Monday, September 28, 2015

Mendenhall on Holmes, Emerson and Pragmatism

Allen Mendenhall, Auburn University, has posted Pragmatism on the Shoulders of Emerson: Oliver Wendell Holmes Jr.'s Jurisprudence as a Synthesis of Emerson, Peirce, James, and Dewey, which will appear in the South Carolina Review 48 (2015): 93-109:
Oliver Wendell Holmes Jr. turned forty in 1881. The publication of The Common Law that year afforded him the opportunity to express his jurisprudence to a wide audience. Over the next year, he would become a professor at Harvard Law School and then, a few months later, an associate justice of the Massachusetts Supreme Judicial Court. Emerson died in 1882, and Holmes began to articulate Emersonian pragmatism in new ways more suited for the industrial, post-Civil War environment in which transcendentalism no longer held credence. This essay examines Holmes's adaptation of Emersonian pragmatism as a synthesis of some pragmatic theories of C.S. Peirce, William James, and John Dewey.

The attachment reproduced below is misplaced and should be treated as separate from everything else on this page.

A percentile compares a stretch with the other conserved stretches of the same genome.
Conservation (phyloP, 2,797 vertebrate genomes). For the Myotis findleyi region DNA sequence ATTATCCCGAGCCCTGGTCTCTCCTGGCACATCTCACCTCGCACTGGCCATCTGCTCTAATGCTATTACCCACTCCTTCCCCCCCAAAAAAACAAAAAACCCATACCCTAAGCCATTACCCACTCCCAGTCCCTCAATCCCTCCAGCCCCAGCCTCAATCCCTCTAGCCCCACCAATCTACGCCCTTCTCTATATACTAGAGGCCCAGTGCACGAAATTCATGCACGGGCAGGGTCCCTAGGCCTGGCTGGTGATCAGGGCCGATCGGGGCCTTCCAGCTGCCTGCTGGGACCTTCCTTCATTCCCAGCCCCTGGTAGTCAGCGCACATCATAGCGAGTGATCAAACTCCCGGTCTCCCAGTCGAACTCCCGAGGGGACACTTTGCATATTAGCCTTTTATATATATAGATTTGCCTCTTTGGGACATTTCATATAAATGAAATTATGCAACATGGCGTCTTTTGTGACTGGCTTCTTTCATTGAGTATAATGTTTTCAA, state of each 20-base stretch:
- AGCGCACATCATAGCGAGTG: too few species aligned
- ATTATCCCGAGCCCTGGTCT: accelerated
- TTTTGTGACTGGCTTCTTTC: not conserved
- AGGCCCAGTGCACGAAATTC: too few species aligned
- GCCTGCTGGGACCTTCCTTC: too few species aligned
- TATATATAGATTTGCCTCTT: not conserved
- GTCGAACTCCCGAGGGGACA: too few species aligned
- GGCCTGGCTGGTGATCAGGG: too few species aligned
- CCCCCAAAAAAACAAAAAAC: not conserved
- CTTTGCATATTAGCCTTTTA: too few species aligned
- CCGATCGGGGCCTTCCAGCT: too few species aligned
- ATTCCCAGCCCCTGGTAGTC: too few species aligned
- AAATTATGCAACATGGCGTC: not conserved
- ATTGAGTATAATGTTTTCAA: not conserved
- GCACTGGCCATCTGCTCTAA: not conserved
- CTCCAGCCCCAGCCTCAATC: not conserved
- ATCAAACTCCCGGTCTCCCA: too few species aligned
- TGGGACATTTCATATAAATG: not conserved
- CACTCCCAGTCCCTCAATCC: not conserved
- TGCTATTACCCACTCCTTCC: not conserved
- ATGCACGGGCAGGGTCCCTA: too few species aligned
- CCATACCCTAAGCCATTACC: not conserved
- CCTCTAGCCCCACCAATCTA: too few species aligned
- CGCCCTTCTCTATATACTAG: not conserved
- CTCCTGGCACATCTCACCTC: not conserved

H/t: Legal Theory Blog

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